We also bought the coffee urn you recommend on your site and have no problems with PID reading there. It is directly related to the heater. Have you experienced this? Any ideas on how to remedy the situation?

Thanks,
M.

Mindmapper12 years ago
I like your idea and for me it is a good starting point. However as with other comments the construction shown is electrically very dangerous. Water and electricity do not make for a good combination. I agree with your room mate about not running this without supervision and then the other part of me says don't be anywhere near it while it is on. Electrical connections twisted and taped are NOT SAFE on mains voltages. All connections should be secured with solder or better still through terminal blocks. Might be sensible to fit an RCD trip on the plug.

Bucket heaters are not designed for food use so personally I would not use one.
dgingrass2 years ago
Any suggestions if the pt100 thermocouple has one red and two blue connectors??
abefetterman (author)  dgingrass2 years ago
I would try the two blue on 8 and 9, with the red on 10. You may need to switch around the 8 and 9 blue wires for higher accuracy.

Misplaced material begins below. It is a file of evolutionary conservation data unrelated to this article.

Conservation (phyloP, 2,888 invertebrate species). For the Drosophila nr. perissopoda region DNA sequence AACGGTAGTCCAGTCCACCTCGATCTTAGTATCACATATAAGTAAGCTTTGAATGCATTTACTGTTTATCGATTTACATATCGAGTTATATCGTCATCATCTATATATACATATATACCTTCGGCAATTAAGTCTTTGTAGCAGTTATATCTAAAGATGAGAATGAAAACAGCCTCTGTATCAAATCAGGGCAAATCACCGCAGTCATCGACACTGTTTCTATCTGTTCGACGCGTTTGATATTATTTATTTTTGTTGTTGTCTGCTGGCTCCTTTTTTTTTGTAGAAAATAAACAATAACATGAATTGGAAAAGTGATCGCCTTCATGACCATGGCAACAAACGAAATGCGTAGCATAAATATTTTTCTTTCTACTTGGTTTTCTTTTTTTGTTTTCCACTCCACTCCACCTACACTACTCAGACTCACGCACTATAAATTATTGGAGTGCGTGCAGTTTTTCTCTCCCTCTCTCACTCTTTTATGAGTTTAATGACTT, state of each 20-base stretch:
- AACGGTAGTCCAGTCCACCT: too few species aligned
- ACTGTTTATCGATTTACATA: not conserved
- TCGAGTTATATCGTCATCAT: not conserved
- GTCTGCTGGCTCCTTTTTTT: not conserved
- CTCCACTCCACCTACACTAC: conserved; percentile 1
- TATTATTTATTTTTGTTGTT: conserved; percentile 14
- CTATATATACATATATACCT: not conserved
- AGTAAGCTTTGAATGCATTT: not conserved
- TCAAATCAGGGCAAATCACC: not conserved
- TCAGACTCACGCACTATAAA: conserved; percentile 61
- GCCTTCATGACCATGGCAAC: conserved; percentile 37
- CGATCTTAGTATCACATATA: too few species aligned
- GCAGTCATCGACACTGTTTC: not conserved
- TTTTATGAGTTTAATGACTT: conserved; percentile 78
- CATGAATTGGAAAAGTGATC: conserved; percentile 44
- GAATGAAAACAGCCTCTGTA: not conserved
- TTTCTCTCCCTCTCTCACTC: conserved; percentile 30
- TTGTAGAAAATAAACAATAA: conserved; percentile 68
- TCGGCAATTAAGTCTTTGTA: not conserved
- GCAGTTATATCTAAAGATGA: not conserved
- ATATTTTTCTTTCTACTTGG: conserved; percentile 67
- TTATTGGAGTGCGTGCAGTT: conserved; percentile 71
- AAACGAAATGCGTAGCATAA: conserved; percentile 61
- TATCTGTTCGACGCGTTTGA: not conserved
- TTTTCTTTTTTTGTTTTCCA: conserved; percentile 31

rszabo12 years ago
I'm basically making my own PID controller from scratch. I'm still not sure exactly how to tune it but I'm thinking that I can this with a very similar SSR and a different thermocouple. Any advice?
Great instructable, I have been working on getting one of these going this weekend. I bought the same SSR you used - bought two of them actually - and can't get either of them to work with the controller. I even tried plugging the DC into an old laptop charger I have that outputs 19v DC... Still nothing. Does the LED on your SSR turn green when it is functioning?
abefetterman (author)  MikeQueenCreek3 years ago
On mine the LED turns red when the power is switched. Try switching the polarity (the wires going to 3 and 4), and check that the voltage you apply is within the range marked near "input" (mine is 3-32 V). You may check that you are really getting a voltage across the terminals using a multimeter.

If your multimeter results are ambiguous, I would get a fresh 9 V battery and a 9V battery header, and attach the two outputs to 3 and 4 (black to 4, red to 3). If that doesn't light up the LED, the SSR is broken.

Good luck!
Abe